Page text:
Featured Post: The Science Behind Coffee and How Much to Consume

Liana Werner-Gray Liana Werner-Gray
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Liana Werner-Gray is the founder and owner of The Earth Diet, author of diet-related books and an advocate for natural healing using a healthy diet and lifestyle. Check out her books: Cancer-Free with FoodAnxiety-Free with FoodThe Earth Diet, and 10-Minute Recipes. Connect with her on Facebook or Instagram @lianawernergray. 

Clear glass mug of coffee with a spoon adding whipped topping.

In today’s times, most people cannot start their day without their cup of coffee. Is that you? If so, keep reading! There is always controversy around if coffee is actually healthy for us and how much coffee we can consume at a healthy level. Personally, I believe that coffee is one of nature’s best gifts and can assist us in living a healthy, energized, and joyful life when used in balance. 

The Benefits

Canvas bag of coffee beans spilled on table with a metal coffee scoop.

Coffee is super packed with antioxidants which I think people forget about! There are several thousand-fold differences in the antioxidant content of different foods. Spices and herbs are some of the most antioxidant-rich ingredients, and some levels are exceptionally high. Clove, mint, cinnamon, oregano, thyme, and rosemary are the highest! Nuts and seeds were the next most antioxidant, with the level in walnuts being off the chart, followed by the level in pecans, and then in sunflower seeds and chestnuts. Berries, fruits, vegetables, chocolate, and even coffee were also loaded. 

Another reason coffee can be helpful in our diets is due to Dopamine. Dopamine is a neurotransmitter that activates the brain’s pleasure centers. Coffee slows down the reabsorption of dopamine, keeping that good feeling going for longer. However, coffee is also a stimulant; the caffeine in it is an antagonist of adenosine, a neurotransmitter that enables us to feel drowsy. Too much coffee makes us jittery. As long as you don’t have more than once a day and take a break from coffee if you feel like you need to, a coffee will lift your mood. 

Some say caffeine and coffee are enemies and can cause anxiety. However, there also have been studies showing that coffee is neuroprotective and has health benefits in regard to anxiety. However, data obtained from human clinical trials indicates that coffee exhibits protective effects against brain diseases, including Alzheimer’s disease, Parkinson’s disease, and amyotrophic lateral sclerosis (ALS). With this being said, consuming coffee is a bio-individual approach in that it can affect everyone differently. 


A cup of coffee sits on top of a stack of two books; a pair of eyeglasses is propped in front.

When determining whether caffeine is right for you, keep in mind that the study published in Psychiatry Research shows that people with anxiety disorder tend to have increased caffeine sensitivity, and that caffeine isn’t good for all body types. A study reported that for healthy adults, caffeine consumption is relatively safe, but that for some it could contribute to impairments in cardiovascular function, sleep, and substance use. Some people’s bodies just don’t tolerate it well. Also, if you have been under constant stress for a while and have adrenal fatigue, it’s not a good idea to consume caffeine. Too much caffeine can deplete neurotransmitters and burn out the adrenal glands, which are associated with the fight-or-flight response.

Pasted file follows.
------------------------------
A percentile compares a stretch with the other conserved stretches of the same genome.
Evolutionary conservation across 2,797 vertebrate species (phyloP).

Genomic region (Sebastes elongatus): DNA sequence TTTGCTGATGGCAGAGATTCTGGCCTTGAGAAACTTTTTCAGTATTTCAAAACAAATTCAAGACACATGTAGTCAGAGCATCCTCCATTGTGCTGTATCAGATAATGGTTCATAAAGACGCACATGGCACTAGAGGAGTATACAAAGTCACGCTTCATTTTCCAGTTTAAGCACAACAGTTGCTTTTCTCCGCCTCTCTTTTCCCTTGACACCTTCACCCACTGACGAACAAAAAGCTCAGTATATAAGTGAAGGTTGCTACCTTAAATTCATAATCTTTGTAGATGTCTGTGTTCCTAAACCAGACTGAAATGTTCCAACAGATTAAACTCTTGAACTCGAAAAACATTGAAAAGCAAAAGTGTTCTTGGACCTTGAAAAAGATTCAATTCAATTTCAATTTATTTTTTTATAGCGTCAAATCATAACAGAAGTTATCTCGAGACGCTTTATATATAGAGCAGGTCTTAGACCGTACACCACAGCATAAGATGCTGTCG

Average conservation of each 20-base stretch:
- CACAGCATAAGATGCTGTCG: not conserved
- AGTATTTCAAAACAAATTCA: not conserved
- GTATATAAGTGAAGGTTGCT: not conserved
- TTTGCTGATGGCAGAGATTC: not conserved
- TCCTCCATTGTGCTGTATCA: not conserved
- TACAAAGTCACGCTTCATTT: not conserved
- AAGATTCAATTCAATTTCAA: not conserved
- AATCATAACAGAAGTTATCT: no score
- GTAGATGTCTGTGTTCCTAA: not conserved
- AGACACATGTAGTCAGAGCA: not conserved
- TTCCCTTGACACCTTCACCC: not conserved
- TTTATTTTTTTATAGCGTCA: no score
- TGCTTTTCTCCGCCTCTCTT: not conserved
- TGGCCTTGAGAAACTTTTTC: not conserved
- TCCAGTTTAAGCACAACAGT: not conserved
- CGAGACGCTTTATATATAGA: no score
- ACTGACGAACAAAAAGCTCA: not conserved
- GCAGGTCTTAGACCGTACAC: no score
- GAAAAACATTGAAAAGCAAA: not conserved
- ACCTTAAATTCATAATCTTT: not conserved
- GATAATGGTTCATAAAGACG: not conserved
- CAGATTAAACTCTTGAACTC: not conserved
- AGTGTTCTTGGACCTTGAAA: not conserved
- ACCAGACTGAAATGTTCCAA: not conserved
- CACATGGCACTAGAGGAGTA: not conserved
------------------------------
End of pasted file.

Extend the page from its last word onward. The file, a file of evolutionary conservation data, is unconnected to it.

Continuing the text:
The Good News

Two women sitting at a coffee bar, smiling, drinking coffee.

Creative superfoods that you can add to your coffee are: 

  • Turmeric: Adding this to your coffee allows for an anti-inflammatory effect on the body and turmeric helps to support brain function. 
  • Lemon balm: A lemon-scented herb in the mint family. It has traditionally been used to improve mood and cognitive function and as a sleep aid and digestive tonic. It promotes calmness and reduces stress and anxiety. It is available in essential oil form to add to your coffee. 
  • MCT oil: MCT oil is coconut oil that has gone through a refinement process that involves extracting and isolating the medium-chain triglycerides. Since it is a healthy fat, when paired with coffee, it helps the fats to absorb slowly into the system and it kicks the body into a fat-burning drive first thing in the morning. 
  • Liquid chlorophyll: Chlorophyll is the compound extracted from dark leafy greens that is responsible for the green pigment. One particular study on the antioxidative capacity of chlorophyll isolated from spinach described how it increased the lifespan of microorganisms by more than 20 percent. The researchers report that “dietary chlorophyll derivatives support the recommendation of nutritionists to eat green vegetables and salads containing high contents of chlorophyll, as this could help to improve human health and prevent diseases.” Add to your coffee - it will not change the flavor! 

Overall, I believe that caffeine is not the enemy. It’s only troublesome if we have too much of it. If you do choose to enjoy coffee, keep it to no more than one cup a day. If you feel like you have had too much caffeine, consider abstaining for a month to give your body a break and then reassess how you feel when you ingest it.

Whatever you do, do not put white table sugar in coffee. Instead, use honey, maple syrup, coconut sugar, monk fruit, or stevia instead. In fact, Vincent M. Pedre, M.D., who prescribes an antianxiety diet to his patients, says, “The spike-and-crash feeling of even a few teaspoons of sugar in your coffee can ramp up anxiety, impair your ability to cope with even the minor stressors life throws your way, and leave you feeling lethargic and groggy.” 

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